Every day Poets & Writers Magazine scans the headlines—publishing reports, literary dispatches, academic announcements, and more—for all the news that creative writers need to know. Here are today’s stories.
“The art of storytelling should dare to talk about difficult subjects.” Novelist Elif Shafak calls for the international community to support the Turkish authors, journalists, and academics who face persecution and public abuse for their writing. (Guardian)
Publishers Weekly covers the highlights of last week’s BookExpo in New York City. Independent booksellers were particularly excited by a “rich season” of upcoming literary releases, such as Jeanine Cummins’s novel American Dirt and Ta-Nehisi Coates’s debut novel, The Water Dancer.
In the United Kingdom, poet and playwright Lemn Sissay has won the 2019 PEN Pinter Prize, which is awarded annually to an author who shows “a fierce intellectual determination… to define the real truth of our lives and our societies” and resides in the United Kingdom, Republic of Ireland, or Commonwealth. Recent recipients of the award include Chimamanda Ngozi Adichie, Michael Longley, and Margaret Atwood.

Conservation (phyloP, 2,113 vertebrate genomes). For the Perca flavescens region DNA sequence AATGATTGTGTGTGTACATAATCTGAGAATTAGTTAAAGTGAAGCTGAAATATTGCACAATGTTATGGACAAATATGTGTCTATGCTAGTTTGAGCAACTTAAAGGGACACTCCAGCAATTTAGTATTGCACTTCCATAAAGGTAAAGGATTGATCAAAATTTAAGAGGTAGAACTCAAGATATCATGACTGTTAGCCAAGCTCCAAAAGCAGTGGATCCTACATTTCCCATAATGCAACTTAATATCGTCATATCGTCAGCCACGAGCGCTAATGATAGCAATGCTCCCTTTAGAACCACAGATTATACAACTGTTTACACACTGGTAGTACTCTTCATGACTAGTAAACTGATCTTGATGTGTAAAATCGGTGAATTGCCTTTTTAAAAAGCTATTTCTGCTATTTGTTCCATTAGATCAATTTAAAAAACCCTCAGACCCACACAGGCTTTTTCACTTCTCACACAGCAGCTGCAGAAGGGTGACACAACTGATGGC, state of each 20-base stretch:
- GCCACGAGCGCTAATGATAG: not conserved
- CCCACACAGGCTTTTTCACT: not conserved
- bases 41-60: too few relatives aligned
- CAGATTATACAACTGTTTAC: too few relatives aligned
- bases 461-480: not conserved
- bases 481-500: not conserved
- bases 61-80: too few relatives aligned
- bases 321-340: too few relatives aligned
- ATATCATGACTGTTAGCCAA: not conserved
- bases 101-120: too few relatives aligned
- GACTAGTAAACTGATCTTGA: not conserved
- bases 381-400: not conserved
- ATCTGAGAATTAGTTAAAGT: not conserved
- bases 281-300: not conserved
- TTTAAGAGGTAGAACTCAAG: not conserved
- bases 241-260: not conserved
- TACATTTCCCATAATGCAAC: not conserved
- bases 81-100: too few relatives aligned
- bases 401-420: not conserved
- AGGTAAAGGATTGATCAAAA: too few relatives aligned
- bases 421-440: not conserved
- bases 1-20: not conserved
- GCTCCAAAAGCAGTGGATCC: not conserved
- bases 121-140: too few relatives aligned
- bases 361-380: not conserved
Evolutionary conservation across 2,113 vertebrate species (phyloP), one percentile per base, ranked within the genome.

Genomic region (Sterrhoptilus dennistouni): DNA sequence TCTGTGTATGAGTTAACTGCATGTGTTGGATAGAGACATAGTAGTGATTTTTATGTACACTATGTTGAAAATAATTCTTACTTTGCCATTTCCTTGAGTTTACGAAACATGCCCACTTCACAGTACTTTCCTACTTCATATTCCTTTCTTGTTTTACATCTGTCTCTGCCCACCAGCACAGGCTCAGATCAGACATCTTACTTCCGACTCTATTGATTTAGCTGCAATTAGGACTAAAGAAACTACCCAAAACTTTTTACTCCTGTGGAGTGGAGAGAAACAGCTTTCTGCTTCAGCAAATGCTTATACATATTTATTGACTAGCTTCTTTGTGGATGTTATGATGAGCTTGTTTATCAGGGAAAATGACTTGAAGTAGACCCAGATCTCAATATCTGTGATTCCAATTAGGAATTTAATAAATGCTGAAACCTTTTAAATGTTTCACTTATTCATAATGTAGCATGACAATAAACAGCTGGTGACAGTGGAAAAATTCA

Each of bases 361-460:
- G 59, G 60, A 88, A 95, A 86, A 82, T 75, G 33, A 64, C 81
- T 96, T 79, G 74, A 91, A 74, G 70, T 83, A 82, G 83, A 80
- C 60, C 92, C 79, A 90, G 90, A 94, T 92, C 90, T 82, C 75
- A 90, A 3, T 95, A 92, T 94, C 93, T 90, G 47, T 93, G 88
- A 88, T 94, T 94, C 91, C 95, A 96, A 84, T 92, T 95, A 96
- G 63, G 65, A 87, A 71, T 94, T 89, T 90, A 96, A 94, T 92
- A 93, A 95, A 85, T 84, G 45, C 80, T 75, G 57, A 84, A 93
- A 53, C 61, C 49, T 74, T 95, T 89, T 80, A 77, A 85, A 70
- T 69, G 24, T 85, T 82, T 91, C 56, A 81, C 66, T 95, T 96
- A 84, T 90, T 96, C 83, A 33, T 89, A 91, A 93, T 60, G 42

“What had been unimaginable is arriving faster than writers can keep up.” Bangkok Wakes to Rain author Pitchaya Sudbanthad recommends five other novels about climate change, including Octavia Butler’s Parable of the Sower and Richard Powers’s The Overstory. (PBS NewsHour)
At the Rumpus, Birute Putrius talks about her new novel, The Last Book Smuggler, and the history of reading as an act of defiance in Lithuania. “Those poor farmers that later learned to read and their children learned to read are the same ones that went for Lithuanian independence. It was a precursor to independence.”
After teasing plans to release a poetry collection earlier in the year, singer-songwriter Lana Del Rey has announced that a selection of her poems will be published in the June issue of Vogue Italia. (Billboard)
And Electric Literature presents the results of its battle of the book covers in which U.K. and U.S. editions of Helen Oyeyemi’s Gingerbread, Nafissa Thompson-Spires’s Heads of the Colored People, and other novels competed for the best jacket art.